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Rabbits/rabbit heart question


I am trying to find answers regarding the rabbit heart. Alot of sites, including yours, state they can have a heart attack easliy. On medirabit, there are examples of abnormalites of the rabbit heart, including the tendency towards ischemia - which would be the substrate for a heart attack and ventricular fibrillation. Also, on a few vetinarian sites, it states the rabbit WILL NOT have this heart attack if excersized regulary. ON YOUR site you state to one person a rabbit will have a heart attack/fibrillation (which kind by the way.. ventricular or atrial?) because there heart does not expand (which I am sure is true) if it goes too fast. Too another person, you state that this will happen if the heart rate DOES NOT go fast enough to keep up. So which is it? If it goes too fast or not fast enough? You also state fibrillation will cause heart failure.. which is not necessarily true. If it causes ventricular fibrillation then the heart stops. Anyways, I wish you would be more detailed in your answers. It seems to me that a Rabbit's heart is "weird" and lack of excersise makes it weaker (hutch rabbits would fall into this category). However, I am going to agree with the Vetinarian site and the University of Washington for Vet School, that they SHOULD NOT have a heart attack or be "scared to death" in the wild since they get plenty of excersize. Please state this in your answers so people will be better educated.Thanks

Dear Mandy,

I agree that there's little chance of a wild rabbit having a heart attack due to stress or fear of a predator.  But there are several possible reasons for this.

1.  As you say, wild rabbits get lots of exercise, and thus have greater cardiac fitness than domestic rabbits, even if said domestics have the run of a house.  I would not be surprised if a well-exercised domestic rabbit would have a much lower risk of suffering a stress-related heart attack than a flabby one.  But I am not aware of controlled studies that address this, to give you a reference.  (They could be out there!  Check

2.  Wild rabbits have escape routes.  If they can run, then they are engaging in escape behavior.  This might be stressful, but not as stressful as being trapped.  A caged rabbit has nowhere to run, and so terror builds up without release.  Heart rate increases, and if the heart cannot expand adequately to handle the increased blood flow, there will be problems.

3.  Domestic rabbits are no longer under selective pressure to have hearts that do not suffer stress-related cardiac ischemia or ventricular fibrillation, which can--under the "right" circumstances--cause cardiac arrest.  Hence, there is probably a much greater variation in the levels of stress different domestic individuals can withstand before suffering cardiac arrest.  Wild rabbits would be under strong selective pressure to *not* keel over and die while being chased.  Those with such genetic tendencies would likely be rapidly removed from the gene pool.  So there could be an evolutionary reason, in addition to a fitness-related reason, for wild rabbits not to suffer stress-related heart attacks while being chased.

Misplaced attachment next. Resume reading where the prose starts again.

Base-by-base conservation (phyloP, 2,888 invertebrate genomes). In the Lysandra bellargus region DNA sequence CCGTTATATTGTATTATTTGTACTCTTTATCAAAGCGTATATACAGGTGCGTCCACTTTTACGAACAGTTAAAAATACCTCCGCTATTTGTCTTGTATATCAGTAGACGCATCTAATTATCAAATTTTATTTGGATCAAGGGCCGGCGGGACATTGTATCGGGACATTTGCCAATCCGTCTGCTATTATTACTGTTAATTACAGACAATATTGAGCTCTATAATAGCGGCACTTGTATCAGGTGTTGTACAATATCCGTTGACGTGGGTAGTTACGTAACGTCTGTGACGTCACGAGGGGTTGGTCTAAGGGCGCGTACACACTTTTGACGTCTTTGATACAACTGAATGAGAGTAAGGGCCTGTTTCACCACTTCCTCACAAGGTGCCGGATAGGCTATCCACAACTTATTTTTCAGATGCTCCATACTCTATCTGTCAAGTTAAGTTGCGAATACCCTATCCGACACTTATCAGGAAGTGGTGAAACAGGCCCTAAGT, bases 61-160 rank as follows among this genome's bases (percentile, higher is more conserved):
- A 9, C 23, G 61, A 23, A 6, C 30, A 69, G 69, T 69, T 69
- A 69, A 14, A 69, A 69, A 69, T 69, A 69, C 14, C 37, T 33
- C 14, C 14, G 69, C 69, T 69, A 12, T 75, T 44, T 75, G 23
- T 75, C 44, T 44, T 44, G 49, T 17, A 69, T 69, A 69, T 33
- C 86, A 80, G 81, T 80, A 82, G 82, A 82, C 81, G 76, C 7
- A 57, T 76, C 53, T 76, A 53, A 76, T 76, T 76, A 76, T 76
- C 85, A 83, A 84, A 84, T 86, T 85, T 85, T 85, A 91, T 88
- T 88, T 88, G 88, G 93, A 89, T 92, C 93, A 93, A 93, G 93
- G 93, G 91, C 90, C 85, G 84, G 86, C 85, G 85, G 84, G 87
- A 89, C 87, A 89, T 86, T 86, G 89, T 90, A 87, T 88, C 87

4. Risk of cardiac arrest under stressful circumstances might also have an age component.  I would be curious (but not curious enough to test it) to know whether young, healthy rabbits are less likely to die this way than older rabbits who may also have some degree of age-related cardiac deterioration or pathology of some kind.

Hope that helps clarify things, or at least gives us some points for discussion.



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Dana Krempels, Ph.D.


I've lived with companion rabbits for more than 35 years, and consider them members of my family. I can answer any questions about the biology and health of rabbits, from the commonplace to the unusual. But please note:

RULE #1:

Find a rabbit vet at for immediate help, and don't risk your bunny's life by spending time asking questions online! If you can't get in touch with your vet, read these Emergency Sick Bunny Instructions.

If you have found a wild baby rabbit, please read these EMERGENCY INSTRUCTIONS FOR WILD BABY RABBITS and then use this link to FIND A LOCAL WILDLIFE REHABILITATOR who can give you the right advice.

RULE #2:
Help me help you! Please make your subject line informative if you have an urgent question. then LET ME KNOW IN THE SUBJECT LINE so I can give your question highest priority over non-urgent questions. If you don't do this, then I can't guarantee timely assistance!

For all the best, most accurate rabbit health, care and behavior information, visit The House Rabbit Society.


I have been rescuing and rehabilitating domestic and wild rabbits for about 30 years. I have written articles for many rabbit rescue publications, as well as for the veterinary journal, Exotic DVM. I own EtherBun, the internet's largest listserve dedicated to health, care, and behavior of domestic rabbits.

Houserabbit Adoption, Rescue, and Education, Inc. (H.A.R.E., Inc.) president National House Rabbit Society (Board member)

Exotic DVM
Warren Peace (Journal of the House Rabbit Society of Miami)
Various newsletters of the House Rabbit Society, nationwide

Ph.D - Biology
B.S. - Biology
B.A. - English

Awards and Honors
Lightspan Academic Excellence Award for web site on rabbit health and biology

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